“Is this good?” Abbie asked me, gesturing towards the introduction of an informational piece of writing.
As an instructional coach in Abbie’s class, I had just watched her teacher engage students in a lesson analyzing various strategies for “hooking” readers into their stories, including quotes and narratives. Unfortunately, Abbie had been out of the classroom, missing this critical part of the lesson.
My inclination was to fill her in on what she had missed, essentially providing the lesson in a one-on-one format so she was caught up.
But I caught myself, knowing full well that my intentions, first and foremost, are always to build agency in my students. After all, there would be times in the future where Abbie would miss parts of the class and would have to find ways to catch herself up. But my hesitancy to step in was rooted in more than that. Abbie’s question, Is this good? was a signal to me: Abbie was relying on me to evaluate her work; if student agency is truly front and center in my intentions for partnering with students to personalize learning, I’d have to coach her out of this dependency.
“Well, what do you think?” I replied. “Do you think it’s good?”
She furrowed her brow, looking back down at her draft. I could tell she needed a little bit of direction.
“I know you came in late,” I said to her, “so you may want to look through the mentor texts your teacher just shared with the class. Maybe you can use those to evaluate your introduction.”
Worry bubbled up inside me. As a coach in the room, I wanted the students to feel comfortable asking me for help–and I didn’t want Addie to feel rejected by me, like I didn’t want to read her work.
“Listen,” I continued. “I want to let you into my teacher brain and let you know why I’m not giving you my opinion first.”
She looked on silently, waiting for me to finish.
“I want you to be as independent as possible. That’s always my goal. One way to be independent in writing is to use mentor texts and then evaluate your work on your own, making changes based on what you see in the samples. I want you to check out the examples, and then read your introduction again. I’ll come back in about 10 minutes to hear what you think. Does that make sense?”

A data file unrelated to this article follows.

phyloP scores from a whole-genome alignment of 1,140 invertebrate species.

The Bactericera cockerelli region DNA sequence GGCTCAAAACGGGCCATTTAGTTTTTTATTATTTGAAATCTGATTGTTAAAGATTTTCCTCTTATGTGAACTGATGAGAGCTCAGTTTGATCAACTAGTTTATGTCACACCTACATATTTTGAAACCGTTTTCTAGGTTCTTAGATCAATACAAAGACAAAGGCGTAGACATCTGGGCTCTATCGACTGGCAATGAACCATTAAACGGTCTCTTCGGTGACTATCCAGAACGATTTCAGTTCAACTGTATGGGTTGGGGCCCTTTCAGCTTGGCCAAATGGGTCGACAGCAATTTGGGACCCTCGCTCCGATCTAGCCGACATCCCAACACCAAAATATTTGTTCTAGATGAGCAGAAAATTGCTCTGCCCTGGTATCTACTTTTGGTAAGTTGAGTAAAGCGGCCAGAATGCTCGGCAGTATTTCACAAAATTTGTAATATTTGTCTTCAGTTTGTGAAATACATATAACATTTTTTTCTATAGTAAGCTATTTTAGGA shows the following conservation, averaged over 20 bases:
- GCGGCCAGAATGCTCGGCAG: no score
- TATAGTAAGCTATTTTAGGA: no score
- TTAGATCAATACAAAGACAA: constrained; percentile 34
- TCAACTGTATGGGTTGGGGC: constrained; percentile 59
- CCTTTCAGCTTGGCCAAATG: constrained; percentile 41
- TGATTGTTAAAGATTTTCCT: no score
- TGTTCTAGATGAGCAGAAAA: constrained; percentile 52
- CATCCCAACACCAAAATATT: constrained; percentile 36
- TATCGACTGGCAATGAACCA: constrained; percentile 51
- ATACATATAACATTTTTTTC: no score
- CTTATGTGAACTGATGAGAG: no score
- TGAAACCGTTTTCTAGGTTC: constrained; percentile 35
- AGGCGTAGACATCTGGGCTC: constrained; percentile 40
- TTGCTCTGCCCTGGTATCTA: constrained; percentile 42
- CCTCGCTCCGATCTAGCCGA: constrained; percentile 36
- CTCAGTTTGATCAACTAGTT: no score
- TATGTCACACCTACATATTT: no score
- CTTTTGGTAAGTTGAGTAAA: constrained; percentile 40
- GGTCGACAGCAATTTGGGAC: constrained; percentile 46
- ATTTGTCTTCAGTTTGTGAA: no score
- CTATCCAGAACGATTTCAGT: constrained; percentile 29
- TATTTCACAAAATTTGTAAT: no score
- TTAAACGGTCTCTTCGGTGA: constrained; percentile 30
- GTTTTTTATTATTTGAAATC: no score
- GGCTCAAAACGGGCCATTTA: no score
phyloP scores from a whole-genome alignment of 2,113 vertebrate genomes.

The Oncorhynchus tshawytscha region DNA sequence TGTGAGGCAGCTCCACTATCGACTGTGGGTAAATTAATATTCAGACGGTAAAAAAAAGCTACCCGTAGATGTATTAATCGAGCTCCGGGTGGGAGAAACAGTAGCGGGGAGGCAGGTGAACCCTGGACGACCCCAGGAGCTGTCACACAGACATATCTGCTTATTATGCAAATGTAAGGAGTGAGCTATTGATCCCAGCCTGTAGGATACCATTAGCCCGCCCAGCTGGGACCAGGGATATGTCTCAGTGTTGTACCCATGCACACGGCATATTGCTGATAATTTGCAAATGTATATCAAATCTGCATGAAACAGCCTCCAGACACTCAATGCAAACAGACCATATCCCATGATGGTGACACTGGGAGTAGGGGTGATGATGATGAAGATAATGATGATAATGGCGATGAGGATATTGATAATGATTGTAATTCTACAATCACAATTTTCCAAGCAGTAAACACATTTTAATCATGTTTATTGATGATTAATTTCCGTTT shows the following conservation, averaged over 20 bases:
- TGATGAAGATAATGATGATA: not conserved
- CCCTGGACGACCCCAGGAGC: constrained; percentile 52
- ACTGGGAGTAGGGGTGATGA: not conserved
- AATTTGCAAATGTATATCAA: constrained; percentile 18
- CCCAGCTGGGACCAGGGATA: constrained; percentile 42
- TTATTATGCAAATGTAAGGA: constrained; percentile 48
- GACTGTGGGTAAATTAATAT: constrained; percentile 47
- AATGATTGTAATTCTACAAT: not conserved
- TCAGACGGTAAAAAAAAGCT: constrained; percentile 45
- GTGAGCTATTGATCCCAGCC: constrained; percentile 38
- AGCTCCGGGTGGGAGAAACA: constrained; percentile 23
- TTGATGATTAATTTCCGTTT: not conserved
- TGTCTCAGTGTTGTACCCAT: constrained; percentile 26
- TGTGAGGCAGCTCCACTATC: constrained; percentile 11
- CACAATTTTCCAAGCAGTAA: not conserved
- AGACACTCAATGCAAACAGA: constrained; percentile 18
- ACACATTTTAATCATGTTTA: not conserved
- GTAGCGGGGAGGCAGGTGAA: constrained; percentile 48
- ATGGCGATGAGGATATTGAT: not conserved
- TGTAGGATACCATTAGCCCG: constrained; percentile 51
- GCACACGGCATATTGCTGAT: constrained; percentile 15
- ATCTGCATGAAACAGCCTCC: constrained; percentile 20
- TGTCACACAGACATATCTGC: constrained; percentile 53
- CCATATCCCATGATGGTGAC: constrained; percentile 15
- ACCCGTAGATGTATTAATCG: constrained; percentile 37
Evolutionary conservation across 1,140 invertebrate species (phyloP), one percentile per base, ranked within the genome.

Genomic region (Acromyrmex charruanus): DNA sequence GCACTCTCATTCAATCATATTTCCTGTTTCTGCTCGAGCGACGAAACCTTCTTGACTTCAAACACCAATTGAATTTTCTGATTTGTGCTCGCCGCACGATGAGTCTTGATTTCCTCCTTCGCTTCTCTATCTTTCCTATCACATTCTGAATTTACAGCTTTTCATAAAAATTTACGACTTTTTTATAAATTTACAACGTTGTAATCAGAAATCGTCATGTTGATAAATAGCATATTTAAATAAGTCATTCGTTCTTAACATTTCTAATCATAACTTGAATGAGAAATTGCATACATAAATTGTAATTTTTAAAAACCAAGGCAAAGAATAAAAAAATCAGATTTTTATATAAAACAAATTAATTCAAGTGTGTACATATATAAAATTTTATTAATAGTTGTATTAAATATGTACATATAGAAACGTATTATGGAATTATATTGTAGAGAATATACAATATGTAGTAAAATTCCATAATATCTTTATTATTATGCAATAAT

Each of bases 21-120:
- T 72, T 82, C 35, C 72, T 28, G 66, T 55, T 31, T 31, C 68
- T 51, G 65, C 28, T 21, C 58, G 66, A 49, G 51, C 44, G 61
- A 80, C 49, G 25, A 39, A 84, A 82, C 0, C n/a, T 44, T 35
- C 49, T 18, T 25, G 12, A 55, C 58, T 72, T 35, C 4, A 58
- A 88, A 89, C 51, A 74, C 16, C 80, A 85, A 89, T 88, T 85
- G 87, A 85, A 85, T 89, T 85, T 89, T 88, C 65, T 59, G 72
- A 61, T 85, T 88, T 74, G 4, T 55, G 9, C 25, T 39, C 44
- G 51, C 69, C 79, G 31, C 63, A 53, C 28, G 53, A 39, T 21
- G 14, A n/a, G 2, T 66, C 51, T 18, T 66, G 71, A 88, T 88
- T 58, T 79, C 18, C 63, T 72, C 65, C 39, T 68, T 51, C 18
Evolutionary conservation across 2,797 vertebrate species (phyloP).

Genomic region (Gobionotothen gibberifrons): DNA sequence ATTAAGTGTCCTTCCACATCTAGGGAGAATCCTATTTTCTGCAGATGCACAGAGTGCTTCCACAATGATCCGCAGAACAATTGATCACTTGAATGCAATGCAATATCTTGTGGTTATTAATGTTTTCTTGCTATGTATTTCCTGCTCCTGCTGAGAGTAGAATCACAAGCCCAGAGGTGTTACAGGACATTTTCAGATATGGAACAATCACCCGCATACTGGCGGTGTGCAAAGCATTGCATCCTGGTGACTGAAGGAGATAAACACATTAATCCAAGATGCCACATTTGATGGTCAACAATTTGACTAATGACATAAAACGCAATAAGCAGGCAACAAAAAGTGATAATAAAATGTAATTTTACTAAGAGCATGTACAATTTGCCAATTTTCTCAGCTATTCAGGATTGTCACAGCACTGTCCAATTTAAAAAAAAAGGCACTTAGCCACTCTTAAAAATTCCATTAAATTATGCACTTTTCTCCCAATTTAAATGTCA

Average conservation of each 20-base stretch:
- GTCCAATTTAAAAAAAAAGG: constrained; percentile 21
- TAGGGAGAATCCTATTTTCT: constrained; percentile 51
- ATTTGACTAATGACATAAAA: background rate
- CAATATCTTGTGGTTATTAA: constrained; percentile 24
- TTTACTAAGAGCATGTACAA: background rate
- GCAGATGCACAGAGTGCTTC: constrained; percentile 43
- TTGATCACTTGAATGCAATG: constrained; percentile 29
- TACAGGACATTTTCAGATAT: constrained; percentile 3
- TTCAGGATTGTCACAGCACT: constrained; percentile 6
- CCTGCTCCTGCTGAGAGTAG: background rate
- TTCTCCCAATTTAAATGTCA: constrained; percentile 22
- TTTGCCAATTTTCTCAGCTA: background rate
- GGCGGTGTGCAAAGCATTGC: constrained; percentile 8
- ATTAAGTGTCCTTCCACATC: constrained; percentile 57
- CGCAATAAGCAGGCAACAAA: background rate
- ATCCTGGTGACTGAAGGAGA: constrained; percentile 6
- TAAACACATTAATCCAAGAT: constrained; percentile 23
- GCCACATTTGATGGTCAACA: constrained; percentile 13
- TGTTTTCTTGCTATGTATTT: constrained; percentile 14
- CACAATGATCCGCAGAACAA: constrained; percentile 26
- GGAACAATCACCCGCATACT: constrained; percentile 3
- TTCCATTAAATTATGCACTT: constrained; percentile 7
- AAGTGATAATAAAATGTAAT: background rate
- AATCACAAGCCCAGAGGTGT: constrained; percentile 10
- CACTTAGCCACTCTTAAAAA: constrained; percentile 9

She nodded and got started on her own. When I came back ten minutes later, as promised, my hopes for her had been realized.
“I noticed this author used a quote to start their piece,” she said, “so I thought I’d try that instead. My introduction wasn’t as good as that one.”
“For me, it wasn’t that it wasn’t good,” I replied, trying to move her away from non-descript, binary language like good and bad. “It was that I was looking for a bit more creativity. Your introduction does what an introduction is supposed to do: it orients the reader and previews your piece, but I thought you could be more creative with the hook.”
We accomplished what we needed to, helping Abbie grow in her ability to write an engaging introduction, but we did in a way that was undeniably learner-driven, prompting her to give herself feedback before I did, hopefully creating an internal pattern of interaction that she’d take with her beyond our conversation.
Feedback in the classroom is a powerful tool to drive learning. But if we want our feedback to bolster learner agency in addition to inching students towards academic goals, we must ensure it doesn’t create dependency in the process.
That said, there are moments where clear, imperative feedback makes sense. When you do provide that feedback, consider using some of the following tips I provide in Reclaiming Personalized Learning: A Pedagogy for Restoring Equity and Humanity in Our Classrooms.
Before providing feedback, always ask yourself: How can I maximize a learner’s agency in this situation? How can I counter dependence while still providing them the feedback they need?
When we hold student agency near and dear, we actualize the independent, lifelong learning for which we all strive.